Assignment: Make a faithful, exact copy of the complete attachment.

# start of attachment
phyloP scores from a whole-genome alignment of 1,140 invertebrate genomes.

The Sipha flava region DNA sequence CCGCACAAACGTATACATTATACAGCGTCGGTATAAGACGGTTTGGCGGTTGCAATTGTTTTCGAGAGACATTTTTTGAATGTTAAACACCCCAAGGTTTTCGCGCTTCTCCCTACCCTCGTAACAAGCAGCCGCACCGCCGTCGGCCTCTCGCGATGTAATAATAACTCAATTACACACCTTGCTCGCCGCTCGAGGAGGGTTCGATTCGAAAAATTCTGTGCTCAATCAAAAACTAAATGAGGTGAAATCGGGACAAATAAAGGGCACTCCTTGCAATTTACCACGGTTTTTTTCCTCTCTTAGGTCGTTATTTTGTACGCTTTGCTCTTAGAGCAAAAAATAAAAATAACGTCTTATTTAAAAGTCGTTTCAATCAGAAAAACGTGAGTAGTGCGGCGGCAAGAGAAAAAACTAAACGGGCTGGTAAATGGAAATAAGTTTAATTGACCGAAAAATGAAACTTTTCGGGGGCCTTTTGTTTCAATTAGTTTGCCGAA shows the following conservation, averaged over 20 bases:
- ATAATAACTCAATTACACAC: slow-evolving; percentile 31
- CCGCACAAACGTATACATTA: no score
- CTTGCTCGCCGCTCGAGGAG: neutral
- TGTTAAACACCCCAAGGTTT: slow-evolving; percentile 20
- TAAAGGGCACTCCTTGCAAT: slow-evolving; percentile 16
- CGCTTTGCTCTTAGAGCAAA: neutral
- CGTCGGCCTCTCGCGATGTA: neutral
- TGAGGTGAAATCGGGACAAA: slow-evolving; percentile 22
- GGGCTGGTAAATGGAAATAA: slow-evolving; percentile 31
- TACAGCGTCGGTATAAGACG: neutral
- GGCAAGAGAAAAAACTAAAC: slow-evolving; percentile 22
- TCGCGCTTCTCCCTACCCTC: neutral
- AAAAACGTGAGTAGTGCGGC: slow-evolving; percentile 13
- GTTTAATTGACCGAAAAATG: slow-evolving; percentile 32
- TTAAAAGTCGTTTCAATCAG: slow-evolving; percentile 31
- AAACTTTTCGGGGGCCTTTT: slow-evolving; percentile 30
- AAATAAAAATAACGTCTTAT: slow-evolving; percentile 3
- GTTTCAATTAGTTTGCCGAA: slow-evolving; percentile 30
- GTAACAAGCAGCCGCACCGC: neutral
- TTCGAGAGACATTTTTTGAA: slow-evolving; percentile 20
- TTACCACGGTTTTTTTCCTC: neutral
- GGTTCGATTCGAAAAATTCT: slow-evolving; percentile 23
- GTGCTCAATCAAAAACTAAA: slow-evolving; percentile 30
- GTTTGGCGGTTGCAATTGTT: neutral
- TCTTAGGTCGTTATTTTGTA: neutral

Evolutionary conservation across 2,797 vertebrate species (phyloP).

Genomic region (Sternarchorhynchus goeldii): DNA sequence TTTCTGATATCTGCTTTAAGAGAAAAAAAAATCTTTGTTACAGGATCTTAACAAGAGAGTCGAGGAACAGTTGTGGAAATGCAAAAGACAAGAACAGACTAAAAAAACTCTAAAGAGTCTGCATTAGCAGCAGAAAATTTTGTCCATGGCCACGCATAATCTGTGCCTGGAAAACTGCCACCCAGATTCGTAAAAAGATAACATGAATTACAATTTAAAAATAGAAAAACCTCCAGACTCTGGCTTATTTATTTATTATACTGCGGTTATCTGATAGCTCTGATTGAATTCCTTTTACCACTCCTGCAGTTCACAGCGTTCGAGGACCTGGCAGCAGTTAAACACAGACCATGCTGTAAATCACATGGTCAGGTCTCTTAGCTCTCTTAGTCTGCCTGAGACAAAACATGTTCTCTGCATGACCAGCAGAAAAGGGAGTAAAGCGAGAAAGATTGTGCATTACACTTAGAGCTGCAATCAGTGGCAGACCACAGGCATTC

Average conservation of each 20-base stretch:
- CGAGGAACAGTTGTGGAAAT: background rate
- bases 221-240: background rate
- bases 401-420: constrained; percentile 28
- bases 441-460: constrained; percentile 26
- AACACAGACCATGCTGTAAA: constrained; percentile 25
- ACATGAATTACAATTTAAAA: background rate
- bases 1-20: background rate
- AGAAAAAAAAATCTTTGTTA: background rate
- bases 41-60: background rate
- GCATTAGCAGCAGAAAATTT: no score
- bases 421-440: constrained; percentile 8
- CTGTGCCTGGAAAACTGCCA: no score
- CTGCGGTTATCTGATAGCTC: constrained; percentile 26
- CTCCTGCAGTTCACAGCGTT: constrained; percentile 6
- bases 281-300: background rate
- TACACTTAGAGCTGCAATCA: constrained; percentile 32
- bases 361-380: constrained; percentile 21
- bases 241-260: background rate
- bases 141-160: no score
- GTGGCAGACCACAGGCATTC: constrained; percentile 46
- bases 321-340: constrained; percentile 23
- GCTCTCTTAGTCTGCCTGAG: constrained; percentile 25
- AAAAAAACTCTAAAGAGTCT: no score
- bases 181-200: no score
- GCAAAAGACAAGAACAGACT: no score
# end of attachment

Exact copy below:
phyloP scores from a whole-genome alignment of 1,140 invertebrate genomes.

The Sipha flava region DNA sequence CCGCACAAACGTATACATTATACAGCGTCGGTATAAGACGGTTTGGCGGTTGCAATTGTTTTCGAGAGACATTTTTTGAATGTTAAACACCCCAAGGTTTTCGCGCTTCTCCCTACCCTCGTAACAAGCAGCCGCACCGCCGTCGGCCTCTCGCGATGTAATAATAACTCAATTACACACCTTGCTCGCCGCTCGAGGAGGGTTCGATTCGAAAAATTCTGTGCTCAATCAAAAACTAAATGAGGTGAAATCGGGACAAATAAAGGGCACTCCTTGCAATTTACCACGGTTTTTTTCCTCTCTTAGGTCGTTATTTTGTACGCTTTGCTCTTAGAGCAAAAAATAAAAATAACGTCTTATTTAAAAGTCGTTTCAATCAGAAAAACGTGAGTAGTGCGGCGGCAAGAGAAAAAACTAAACGGGCTGGTAAATGGAAATAAGTTTAATTGACCGAAAAATGAAACTTTTCGGGGGCCTTTTGTTTCAATTAGTTTGCCGAA shows the following conservation, averaged over 20 bases:
- ATAATAACTCAATTACACAC: slow-evolving; percentile 31
- CCGCACAAACGTATACATTA: no score
- CTTGCTCGCCGCTCGAGGAG: neutral
- TGTTAAACACCCCAAGGTTT: slow-evolving; percentile 20
- TAAAGGGCACTCCTTGCAAT: slow-evolving; percentile 16
- CGCTTTGCTCTTAGAGCAAA: neutral
- CGTCGGCCTCTCGCGATGTA: neutral
- TGAGGTGAAATCGGGACAAA: slow-evolving; percentile 22
- GGGCTGGTAAATGGAAATAA: slow-evolving; percentile 31
- TACAGCGTCGGTATAAGACG: neutral
- GGCAAGAGAAAAAACTAAAC: slow-evolving; percentile 22
- TCGCGCTTCTCCCTACCCTC: neutral
- AAAAACGTGAGTAGTGCGGC: slow-evolving; percentile 13
- GTTTAATTGACCGAAAAATG: slow-evolving; percentile 32
- TTAAAAGTCGTTTCAATCAG: slow-evolving; percentile 31
- AAACTTTTCGGGGGCCTTTT: slow-evolving; percentile 30
- AAATAAAAATAACGTCTTAT: slow-evolving; percentile 3
- GTTTCAATTAGTTTGCCGAA: slow-evolving; percentile 30
- GTAACAAGCAGCCGCACCGC: neutral
- TTCGAGAGACATTTTTTGAA: slow-evolving; percentile 20
- TTACCACGGTTTTTTTCCTC: neutral
- GGTTCGATTCGAAAAATTCT: slow-evolving; percentile 23
- GTGCTCAATCAAAAACTAAA: slow-evolving; percentile 30
- GTTTGGCGGTTGCAATTGTT: neutral
- TCTTAGGTCGTTATTTTGTA: neutral

Evolutionary conservation across 2,797 vertebrate species (phyloP).

Genomic region (Sternarchorhynchus goeldii): DNA sequence TTTCTGATATCTGCTTTAAGAGAAAAAAAAATCTTTGTTACAGGATCTTAACAAGAGAGTCGAGGAACAGTTGTGGAAATGCAAAAGACAAGAACAGACTAAAAAAACTCTAAAGAGTCTGCATTAGCAGCAGAAAATTTTGTCCATGGCCACGCATAATCTGTGCCTGGAAAACTGCCACCCAGATTCGTAAAAAGATAACATGAATTACAATTTAAAAATAGAAAAACCTCCAGACTCTGGCTTATTTATTTATTATACTGCGGTTATCTGATAGCTCTGATTGAATTCCTTTTACCACTCCTGCAGTTCACAGCGTTCGAGGACCTGGCAGCAGTTAAACACAGACCATGCTGTAAATCACATGGTCAGGTCTCTTAGCTCTCTTAGTCTGCCTGAGACAAAACATGTTCTCTGCATGACCAGCAGAAAAGGGAGTAAAGCGAGAAAGATTGTGCATTACACTTAGAGCTGCAATCAGTGGCAGACCACAGGCATTC

Average conservation of each 20-base stretch:
- CGAGGAACAGTTGTGGAAAT: background rate
- bases 221-240: background rate
- bases 401-420: constrained; percentile 28
- bases 441-460: constrained; percentile 26
- AACACAGACCATGCTGTAAA: constrained; percentile 25
- ACATGAATTACAATTTAAAA: background rate
- bases 1-20: background rate
- AGAAAAAAAAATCTTTGTTA: background rate
- bases 41-60: background rate
- GCATTAGCAGCAGAAAATTT: no score
- bases 421-440: constrained; percentile 8
- CTGTGCCTGGAAAACTGCCA: no score
- CTGCGGTTATCTGATAGCTC: constrained; percentile 26
- CTCCTGCAGTTCACAGCGTT: constrained; percentile 6
- bases 281-300: background rate
- TACACTTAGAGCTGCAATCA: constrained; percentile 32
- bases 361-380: constrained; percentile 21
- bases 241-260: background rate
- bases 141-160: no score
- GTGGCAGACCACAGGCATTC: constrained; percentile 46
- bases 321-340: constrained; percentile 23
- GCTCTCTTAGTCTGCCTGAG: constrained; percentile 25
- AAAAAAACTCTAAAGAGTCT: no score
- bases 181-200: no score
- GCAAAAGACAAGAACAGACT: no score